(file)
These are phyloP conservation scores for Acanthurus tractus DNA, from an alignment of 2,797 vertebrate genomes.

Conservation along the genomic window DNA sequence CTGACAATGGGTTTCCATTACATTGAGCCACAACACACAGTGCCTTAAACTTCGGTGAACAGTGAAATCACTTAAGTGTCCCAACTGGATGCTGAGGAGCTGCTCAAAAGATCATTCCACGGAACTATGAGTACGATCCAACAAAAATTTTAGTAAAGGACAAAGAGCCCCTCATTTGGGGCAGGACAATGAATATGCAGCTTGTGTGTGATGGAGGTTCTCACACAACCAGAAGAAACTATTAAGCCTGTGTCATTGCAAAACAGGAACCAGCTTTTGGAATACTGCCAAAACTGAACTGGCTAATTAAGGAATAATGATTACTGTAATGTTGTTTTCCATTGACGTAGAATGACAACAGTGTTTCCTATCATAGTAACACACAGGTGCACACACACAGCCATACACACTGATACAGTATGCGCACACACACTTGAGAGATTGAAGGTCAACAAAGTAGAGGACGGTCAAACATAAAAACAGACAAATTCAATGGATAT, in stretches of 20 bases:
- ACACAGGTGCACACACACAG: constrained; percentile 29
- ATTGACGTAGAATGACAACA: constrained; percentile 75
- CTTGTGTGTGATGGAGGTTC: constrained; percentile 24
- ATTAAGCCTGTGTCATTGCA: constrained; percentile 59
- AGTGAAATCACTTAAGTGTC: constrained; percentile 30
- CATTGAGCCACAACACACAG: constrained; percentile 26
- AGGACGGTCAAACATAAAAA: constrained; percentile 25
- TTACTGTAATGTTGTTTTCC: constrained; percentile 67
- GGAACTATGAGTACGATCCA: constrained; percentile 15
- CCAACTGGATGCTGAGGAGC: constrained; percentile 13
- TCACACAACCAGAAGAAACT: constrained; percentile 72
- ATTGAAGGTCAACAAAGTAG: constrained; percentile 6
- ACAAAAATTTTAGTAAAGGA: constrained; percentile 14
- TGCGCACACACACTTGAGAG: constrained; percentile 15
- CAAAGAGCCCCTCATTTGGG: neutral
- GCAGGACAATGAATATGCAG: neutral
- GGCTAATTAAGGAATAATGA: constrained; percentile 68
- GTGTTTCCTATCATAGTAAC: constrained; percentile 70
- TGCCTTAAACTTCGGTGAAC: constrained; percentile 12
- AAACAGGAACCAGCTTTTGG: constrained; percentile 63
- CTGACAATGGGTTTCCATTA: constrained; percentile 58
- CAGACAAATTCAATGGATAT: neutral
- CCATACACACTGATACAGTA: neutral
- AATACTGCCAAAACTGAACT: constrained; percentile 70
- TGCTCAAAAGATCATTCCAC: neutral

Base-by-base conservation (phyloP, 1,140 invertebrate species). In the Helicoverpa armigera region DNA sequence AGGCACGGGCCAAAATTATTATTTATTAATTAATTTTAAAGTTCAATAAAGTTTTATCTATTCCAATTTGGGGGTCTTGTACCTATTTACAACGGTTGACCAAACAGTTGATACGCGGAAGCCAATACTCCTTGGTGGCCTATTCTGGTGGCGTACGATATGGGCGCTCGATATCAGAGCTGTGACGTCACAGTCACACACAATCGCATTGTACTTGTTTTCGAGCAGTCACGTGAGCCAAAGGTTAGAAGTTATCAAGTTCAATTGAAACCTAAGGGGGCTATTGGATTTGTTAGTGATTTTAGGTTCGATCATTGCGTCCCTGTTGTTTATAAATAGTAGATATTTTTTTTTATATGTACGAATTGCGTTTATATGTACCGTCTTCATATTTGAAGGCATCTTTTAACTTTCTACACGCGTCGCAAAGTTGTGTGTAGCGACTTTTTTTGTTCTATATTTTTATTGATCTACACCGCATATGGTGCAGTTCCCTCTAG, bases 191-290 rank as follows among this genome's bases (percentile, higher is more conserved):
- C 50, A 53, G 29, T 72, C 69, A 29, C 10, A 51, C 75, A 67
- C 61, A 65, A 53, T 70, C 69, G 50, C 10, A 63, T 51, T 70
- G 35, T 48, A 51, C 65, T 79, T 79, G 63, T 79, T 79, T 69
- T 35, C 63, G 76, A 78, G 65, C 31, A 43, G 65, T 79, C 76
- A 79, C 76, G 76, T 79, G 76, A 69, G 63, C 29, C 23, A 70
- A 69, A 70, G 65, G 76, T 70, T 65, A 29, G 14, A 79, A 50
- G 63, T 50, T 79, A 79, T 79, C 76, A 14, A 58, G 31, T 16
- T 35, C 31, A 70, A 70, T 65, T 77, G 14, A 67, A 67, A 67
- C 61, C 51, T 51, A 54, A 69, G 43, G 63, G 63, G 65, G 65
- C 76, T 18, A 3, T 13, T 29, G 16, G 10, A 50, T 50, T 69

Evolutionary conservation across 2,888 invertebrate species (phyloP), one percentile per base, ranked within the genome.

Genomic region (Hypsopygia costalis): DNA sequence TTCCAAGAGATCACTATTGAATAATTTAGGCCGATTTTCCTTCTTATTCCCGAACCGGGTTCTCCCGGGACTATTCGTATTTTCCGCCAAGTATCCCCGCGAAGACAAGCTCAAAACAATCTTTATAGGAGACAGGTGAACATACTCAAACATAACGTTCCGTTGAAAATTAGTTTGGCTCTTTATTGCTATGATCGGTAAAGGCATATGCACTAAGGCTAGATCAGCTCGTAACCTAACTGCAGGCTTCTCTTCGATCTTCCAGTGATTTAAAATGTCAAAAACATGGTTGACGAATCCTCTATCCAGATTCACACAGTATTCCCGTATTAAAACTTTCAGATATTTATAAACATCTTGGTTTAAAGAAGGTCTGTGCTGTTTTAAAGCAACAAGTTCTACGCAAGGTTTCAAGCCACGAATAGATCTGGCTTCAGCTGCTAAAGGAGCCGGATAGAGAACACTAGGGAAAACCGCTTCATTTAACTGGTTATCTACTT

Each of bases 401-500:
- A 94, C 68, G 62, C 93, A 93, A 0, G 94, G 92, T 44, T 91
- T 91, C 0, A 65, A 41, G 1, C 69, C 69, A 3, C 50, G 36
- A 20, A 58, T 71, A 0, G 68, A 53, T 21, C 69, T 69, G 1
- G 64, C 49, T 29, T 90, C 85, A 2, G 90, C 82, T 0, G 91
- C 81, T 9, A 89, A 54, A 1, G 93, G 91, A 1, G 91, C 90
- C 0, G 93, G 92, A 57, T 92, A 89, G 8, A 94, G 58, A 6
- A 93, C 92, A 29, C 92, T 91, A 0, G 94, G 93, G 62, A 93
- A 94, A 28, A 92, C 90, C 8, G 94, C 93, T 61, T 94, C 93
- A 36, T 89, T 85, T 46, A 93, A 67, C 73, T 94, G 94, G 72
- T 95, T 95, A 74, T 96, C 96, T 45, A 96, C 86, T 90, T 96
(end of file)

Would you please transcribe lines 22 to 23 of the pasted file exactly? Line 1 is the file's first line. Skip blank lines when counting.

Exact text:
- AAACAGGAACCAGCTTTTGG: constrained; percentile 63
- CTGACAATGGGTTTCCATTA: constrained; percentile 58